Tumor growth is dependent on the dynamic process of angiogenesis which transforms gliomas from low to high-grade. Studies have shown1 that mean vessel density and vasoactive-endothelial-growth-factor (VEGF) are of essential prognostic value as they increase with increasing tumor grade. Grade-II tumor have relatively better prognosis. Within grade-III and IV high variations of biological-behavior and genetic-nature can be seen, but differentiation based on imaging techniques is relatively poor. The correct prognosis becomes necessary within grade-III and IV due to the survival rate and time constraints. Multi-parametric-imaging approach has been attempted to differentiate these two groups where high resolution susceptibility-weighted imaging (SWI) improves the diagnostic accuracy1. Park.et.al2-3 has established semi-quantitative method of manually counting shape-based intra-tumoral-susceptibility-signal intensities (ITSS) from SWI which is a combination of haemorrhage and vasculature. This count has been shown to determine the degree of ITSS as well as the glioma-grading. However, the above method is manual-count-based and highly user-dependent. Haemorrhage contains deoxyhemoglobin and hemosiderin depending upon its age whose susceptibility effects cause high signal decay resulting in high-relaxivity (R2-Star). We propose a non-invasive segmentation-based-quantitative approach that calculates the microvasculature volume within tumors by automatically filtering out the haemorrhage from ITSS based on R2-Star quantitative variations. This work evaluates the efficiency of microvasculature-volume to differentiate grade-III from grade-IV glioma viz-a-viz described method in the literature.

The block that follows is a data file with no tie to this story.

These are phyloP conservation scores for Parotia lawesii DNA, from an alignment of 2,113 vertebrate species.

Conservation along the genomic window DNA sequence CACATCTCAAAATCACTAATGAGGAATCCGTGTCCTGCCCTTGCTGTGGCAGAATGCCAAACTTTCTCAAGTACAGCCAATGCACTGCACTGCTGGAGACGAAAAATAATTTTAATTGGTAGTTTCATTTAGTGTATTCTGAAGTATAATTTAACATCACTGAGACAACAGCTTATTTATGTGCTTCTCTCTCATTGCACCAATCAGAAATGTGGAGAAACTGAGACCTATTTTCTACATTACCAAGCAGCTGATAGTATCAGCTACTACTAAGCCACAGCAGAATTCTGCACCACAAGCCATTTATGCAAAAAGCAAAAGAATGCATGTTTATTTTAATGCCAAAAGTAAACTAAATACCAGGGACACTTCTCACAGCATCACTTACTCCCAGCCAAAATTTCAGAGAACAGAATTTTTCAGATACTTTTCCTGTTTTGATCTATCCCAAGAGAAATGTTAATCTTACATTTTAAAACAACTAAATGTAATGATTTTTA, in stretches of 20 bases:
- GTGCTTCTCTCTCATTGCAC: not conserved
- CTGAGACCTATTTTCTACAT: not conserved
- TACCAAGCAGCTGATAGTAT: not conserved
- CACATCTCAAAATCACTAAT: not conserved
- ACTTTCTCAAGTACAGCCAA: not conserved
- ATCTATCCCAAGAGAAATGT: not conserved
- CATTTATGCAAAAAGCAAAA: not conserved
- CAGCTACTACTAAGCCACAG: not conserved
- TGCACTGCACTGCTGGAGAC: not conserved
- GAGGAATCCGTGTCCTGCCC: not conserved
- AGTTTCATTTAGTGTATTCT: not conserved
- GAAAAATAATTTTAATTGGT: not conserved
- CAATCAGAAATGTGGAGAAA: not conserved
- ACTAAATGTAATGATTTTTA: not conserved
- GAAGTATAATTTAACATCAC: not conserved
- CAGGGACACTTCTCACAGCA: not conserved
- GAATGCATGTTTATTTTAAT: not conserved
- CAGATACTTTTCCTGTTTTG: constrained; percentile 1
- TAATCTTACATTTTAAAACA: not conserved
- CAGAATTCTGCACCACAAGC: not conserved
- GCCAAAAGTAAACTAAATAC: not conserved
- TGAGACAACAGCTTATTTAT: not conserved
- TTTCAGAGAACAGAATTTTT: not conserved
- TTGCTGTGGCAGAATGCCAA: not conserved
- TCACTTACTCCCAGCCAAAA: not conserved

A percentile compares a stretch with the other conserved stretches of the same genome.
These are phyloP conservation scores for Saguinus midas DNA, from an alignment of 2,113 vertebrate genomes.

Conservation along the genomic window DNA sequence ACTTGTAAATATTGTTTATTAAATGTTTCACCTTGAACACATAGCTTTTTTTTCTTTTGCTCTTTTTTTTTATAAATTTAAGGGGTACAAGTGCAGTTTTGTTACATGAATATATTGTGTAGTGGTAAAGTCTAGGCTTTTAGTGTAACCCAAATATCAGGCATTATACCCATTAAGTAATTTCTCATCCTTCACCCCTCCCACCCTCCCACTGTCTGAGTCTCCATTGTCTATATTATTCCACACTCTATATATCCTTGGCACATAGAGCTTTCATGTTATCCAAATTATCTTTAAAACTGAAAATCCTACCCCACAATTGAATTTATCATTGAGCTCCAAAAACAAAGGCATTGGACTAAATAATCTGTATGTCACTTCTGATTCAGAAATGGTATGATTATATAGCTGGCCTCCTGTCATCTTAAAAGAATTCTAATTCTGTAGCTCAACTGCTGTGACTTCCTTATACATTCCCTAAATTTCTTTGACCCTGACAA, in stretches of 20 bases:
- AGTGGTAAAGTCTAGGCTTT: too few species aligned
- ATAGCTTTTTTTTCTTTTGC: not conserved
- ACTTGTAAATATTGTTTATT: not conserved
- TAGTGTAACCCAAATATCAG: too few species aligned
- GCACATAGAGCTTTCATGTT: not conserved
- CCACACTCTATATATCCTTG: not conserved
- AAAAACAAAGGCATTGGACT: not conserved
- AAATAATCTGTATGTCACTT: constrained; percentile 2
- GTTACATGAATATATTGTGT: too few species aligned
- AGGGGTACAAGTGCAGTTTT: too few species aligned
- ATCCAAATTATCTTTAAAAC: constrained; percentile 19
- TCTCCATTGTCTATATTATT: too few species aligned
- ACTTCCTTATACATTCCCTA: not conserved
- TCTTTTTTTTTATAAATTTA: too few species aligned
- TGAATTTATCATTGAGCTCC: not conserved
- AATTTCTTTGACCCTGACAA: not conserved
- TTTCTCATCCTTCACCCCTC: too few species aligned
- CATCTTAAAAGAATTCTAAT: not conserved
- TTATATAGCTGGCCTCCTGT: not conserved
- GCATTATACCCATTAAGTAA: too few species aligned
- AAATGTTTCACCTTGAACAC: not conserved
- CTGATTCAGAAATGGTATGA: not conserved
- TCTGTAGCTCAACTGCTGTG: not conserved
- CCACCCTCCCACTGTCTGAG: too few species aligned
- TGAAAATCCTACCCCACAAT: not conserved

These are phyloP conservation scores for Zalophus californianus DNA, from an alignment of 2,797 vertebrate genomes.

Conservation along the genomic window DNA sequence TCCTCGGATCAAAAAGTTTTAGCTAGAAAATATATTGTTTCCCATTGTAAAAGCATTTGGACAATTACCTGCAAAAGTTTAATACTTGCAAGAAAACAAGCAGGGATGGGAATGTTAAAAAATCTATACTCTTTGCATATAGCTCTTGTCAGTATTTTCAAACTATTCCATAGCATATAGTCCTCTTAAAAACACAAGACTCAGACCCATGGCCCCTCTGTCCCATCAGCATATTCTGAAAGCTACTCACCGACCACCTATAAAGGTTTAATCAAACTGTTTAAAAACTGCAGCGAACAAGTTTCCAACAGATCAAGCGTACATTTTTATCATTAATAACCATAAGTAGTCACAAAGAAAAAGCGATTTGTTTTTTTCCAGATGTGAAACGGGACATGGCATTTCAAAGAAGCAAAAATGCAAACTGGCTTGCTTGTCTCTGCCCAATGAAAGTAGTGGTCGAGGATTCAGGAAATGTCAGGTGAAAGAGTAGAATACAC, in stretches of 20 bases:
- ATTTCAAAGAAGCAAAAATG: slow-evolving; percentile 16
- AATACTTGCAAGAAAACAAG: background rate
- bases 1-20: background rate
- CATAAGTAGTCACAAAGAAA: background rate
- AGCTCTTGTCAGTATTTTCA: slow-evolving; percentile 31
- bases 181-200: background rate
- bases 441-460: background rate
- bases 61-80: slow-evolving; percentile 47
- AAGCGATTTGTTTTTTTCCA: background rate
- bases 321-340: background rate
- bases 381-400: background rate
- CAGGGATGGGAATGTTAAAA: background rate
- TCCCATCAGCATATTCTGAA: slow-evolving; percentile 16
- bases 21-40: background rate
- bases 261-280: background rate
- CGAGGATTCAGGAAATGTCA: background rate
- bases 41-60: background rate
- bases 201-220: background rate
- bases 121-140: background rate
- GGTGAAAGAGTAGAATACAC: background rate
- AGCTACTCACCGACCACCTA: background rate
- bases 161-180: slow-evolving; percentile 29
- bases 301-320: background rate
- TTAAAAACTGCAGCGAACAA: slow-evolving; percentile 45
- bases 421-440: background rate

This IRB-approved retrospective study included total 20 histology-confirmed glioma patients (10 each of grade III and IV). All patients underwent conventional-MRI and SWI on a 3.0T MRI scanner (Ingenia, Philips Healthcare, The Netherlands). SWI was acquired with 4 echoes at at 5.6,11.8,18 and 24.2 ms (TR = 31ms; flip-angle 17°, slice thickness 1-mm, matrix 384×384, FOV 240×240 mm2). The SW-Magnitude images are obtained from scanner by multiplying fast-field-echo(FFE)-M image with a phase mask derived from PADRE (Phase-Difference-Enhanced-imaging) filtering process. PADRE algorithm calculates phase-mask from the homodyne-filtered phase image. The R2-Star maps were calculated using SWI-multi-echo magnitude images using below equation described by Haacke et.al4